In Crimea's case one always sensed that the Ukrainian government would forfeit - albeit reluctantly - a region in which Russia has historically held sway.
The West too, realised that short of throwing its diplomatic rattle out the cot, Crimea's annexation by Russia was something they would just have to live with.
Should Moscow's territorial ambitions and military presence extend to rump Ukraine though, that would present an altogether different problem.
Tensions have risen dramatically in the mainly Russian-speaking east since the overthrow of Ukraine's Moscow-backed President Viktor Yanukovich and the installation of a new pro-European government, that claims a Russian-led plan is under way to dismember Ukraine.
Hardly surprising then that in Kiev, Washington and western European corridors of power, alarms bell have been ringing these last few days as pro-Russian activists occupied official buildings in the eastern Ukrainian cities of Luhansk and Donetsk.
Giving added cause for worry is the fact that massed along Ukraine's borders are 40,000 Russian troops "not training but ready for combat," according to Nato General Secretary Anders Fogh Rasmussen.
As the tension has grown, so too have diplomatic efforts to resolve the standoffs in Luhansk and Donetsk, with the Ukrainian government insisting it will not prosecute pro-Russian separatists who seized the buildings if they surrender their weapons and disperse.
Yesterday, on a wider level, the diplomatic pressure intensified. Russia was suspended from the parliamentary assembly of European human rights watchdog the Council of Europe over Ukraine and Crimea.
In turn, Russian President, Vladimir Putin, told European leaders that Ukraine's growing gas debts to Moscow could threaten supplies to Europe. The Kremlin also upped-the-ante by saying that any deployment of Nato forces in regions bordering Russia would violate an agreement between the alliance and Moscow.
Such Russian muscle flexing will only serve to embolden those armed pro-Russian separatists, who yesterday strengthened barricades around buildings in Luhansk and Donetsk with barbed wire and sandbags, insisting that they would not leave unless the Ukrainian government also agreed to hold a referendum to boost the regions' independence.
Faced with how best to respond, Ukraine's government finds itself in a tricky tactical position.
According to some reports, yesterday that response was taking the shape of Ukrainian troops and tanks grouping around Donetsk. This with only hours remaining for Kiev's threatened deadline to use force against those occupying government buildings there.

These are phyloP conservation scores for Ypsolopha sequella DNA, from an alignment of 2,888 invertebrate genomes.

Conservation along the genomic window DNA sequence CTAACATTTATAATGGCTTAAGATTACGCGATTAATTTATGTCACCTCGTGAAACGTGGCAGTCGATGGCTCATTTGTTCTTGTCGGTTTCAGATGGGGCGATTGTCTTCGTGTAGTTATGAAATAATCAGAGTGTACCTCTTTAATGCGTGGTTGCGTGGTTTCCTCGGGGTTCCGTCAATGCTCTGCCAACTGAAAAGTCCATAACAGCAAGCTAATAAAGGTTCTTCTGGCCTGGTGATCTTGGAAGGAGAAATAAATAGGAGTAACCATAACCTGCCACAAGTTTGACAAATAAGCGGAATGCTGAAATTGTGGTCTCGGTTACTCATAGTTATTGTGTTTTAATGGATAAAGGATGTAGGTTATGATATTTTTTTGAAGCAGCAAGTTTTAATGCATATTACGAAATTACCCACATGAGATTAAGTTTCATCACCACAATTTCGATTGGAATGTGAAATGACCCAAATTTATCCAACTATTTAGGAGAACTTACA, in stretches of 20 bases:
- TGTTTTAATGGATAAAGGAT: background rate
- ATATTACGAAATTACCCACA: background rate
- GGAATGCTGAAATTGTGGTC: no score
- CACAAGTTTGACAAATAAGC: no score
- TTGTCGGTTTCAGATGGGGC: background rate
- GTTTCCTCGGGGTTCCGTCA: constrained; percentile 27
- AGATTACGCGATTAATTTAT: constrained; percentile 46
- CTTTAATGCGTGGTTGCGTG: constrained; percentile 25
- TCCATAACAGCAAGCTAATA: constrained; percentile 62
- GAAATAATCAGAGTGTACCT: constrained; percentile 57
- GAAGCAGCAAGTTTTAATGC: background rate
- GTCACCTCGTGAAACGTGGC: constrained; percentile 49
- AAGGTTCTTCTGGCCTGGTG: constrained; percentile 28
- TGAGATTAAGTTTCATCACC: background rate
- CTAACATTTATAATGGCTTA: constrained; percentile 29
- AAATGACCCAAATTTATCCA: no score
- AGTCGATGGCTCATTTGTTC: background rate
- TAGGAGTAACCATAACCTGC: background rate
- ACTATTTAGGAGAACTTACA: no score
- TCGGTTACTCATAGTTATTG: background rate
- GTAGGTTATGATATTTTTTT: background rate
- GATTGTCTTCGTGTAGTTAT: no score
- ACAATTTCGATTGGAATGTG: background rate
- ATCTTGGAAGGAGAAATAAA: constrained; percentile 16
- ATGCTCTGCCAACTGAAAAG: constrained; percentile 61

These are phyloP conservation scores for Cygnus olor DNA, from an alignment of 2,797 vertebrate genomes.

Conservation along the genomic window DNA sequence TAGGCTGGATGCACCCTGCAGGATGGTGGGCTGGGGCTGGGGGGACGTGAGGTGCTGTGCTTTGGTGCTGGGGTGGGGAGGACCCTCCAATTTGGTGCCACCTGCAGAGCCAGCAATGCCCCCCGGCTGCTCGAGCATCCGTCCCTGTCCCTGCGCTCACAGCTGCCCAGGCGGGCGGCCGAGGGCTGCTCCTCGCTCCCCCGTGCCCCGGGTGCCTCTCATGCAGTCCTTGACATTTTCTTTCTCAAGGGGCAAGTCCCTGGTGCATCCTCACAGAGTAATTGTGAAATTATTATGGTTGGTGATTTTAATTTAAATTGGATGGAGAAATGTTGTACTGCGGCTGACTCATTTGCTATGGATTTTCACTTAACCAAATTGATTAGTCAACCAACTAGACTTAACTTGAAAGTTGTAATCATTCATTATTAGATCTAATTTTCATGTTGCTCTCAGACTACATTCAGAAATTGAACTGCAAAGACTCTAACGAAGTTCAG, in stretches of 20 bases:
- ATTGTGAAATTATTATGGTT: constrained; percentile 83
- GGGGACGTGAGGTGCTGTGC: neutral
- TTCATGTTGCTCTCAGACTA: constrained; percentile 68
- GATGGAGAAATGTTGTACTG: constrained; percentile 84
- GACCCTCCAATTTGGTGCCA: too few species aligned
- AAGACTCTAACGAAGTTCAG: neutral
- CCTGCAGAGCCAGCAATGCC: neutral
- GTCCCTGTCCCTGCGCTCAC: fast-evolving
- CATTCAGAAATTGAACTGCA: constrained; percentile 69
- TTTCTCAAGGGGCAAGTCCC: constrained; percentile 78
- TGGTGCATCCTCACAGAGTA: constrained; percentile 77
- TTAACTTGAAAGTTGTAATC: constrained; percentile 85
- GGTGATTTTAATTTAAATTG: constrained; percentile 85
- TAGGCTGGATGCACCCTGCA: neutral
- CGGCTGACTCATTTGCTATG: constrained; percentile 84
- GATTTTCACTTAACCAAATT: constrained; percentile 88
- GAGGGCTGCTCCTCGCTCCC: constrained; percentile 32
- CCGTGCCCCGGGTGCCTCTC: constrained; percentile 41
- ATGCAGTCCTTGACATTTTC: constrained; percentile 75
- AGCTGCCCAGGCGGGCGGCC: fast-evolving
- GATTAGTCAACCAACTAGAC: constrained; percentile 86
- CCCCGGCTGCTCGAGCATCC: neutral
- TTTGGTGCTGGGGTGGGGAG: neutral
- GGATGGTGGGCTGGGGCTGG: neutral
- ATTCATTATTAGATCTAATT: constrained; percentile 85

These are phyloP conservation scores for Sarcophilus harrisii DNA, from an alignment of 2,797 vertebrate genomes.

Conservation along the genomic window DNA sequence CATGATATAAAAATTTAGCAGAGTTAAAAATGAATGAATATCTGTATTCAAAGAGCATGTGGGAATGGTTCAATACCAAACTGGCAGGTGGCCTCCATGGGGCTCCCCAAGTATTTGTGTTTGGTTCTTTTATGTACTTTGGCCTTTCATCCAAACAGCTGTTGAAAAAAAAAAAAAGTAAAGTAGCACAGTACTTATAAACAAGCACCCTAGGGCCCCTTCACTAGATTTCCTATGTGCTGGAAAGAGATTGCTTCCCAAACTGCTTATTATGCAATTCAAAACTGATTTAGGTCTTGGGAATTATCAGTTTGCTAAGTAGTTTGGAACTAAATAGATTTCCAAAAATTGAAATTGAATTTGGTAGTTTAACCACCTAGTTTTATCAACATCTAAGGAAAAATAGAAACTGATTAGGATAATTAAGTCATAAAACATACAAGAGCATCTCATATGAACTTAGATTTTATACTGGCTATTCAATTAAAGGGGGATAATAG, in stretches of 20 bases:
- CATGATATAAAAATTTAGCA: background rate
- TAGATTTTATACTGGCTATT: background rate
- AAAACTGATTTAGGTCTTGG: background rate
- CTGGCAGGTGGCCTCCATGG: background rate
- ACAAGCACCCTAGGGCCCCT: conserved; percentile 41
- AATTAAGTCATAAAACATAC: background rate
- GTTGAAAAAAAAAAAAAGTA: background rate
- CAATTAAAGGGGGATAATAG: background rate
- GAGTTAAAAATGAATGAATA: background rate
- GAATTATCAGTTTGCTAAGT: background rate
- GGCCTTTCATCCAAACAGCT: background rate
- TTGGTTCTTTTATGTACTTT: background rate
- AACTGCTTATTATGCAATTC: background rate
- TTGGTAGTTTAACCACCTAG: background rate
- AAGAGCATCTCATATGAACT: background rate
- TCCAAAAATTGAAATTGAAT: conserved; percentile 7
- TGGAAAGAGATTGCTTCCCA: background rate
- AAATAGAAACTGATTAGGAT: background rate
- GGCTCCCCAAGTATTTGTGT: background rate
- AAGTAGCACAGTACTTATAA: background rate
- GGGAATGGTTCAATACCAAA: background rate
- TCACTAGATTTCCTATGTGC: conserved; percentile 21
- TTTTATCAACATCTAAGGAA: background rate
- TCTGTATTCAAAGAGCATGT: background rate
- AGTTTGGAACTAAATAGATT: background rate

Any armed storming of these buildings could easily provoke a strong response from Moscow, which has reserved the right to send troops in to protect Russian speakers.
Where all this goes from here depends on whether cool or hot heads prevail and diplomacy rather than military action wins the day. Worryingly, what until now has largely been a war of words, has suddenly turned more conspiratorial, belligerent and threatening.
Earlier this week a speech by US Secretary of State John Kerry, reiterated Washington's growing concern that the unrest raging in eastern Ukrainian cities might conveniently provide Mr Putin with an excuse for an armed incursion there.
Not to be outdone, the Kremlin put around a conspiracy story of its own, with a statement from the Russian Foreign Ministry saying that the private American security contractor Greystone, had joined forces with the far-right Ukrainian group Right Sector to neutralise pro-Russian activists in eastern Ukraine.
The problem with both these conspiracies is not just that there is no real evidence to back them up, but that both only help fuel what is already an incendiary situation that requires only the tiniest spark to set the region alight with conflict.
Next week the EU, Russia, US and Ukraine are due to meet for talks on the crisis. These talks cannot come quickly enough, for these are dangerous days indeed in Eastern Ukraine.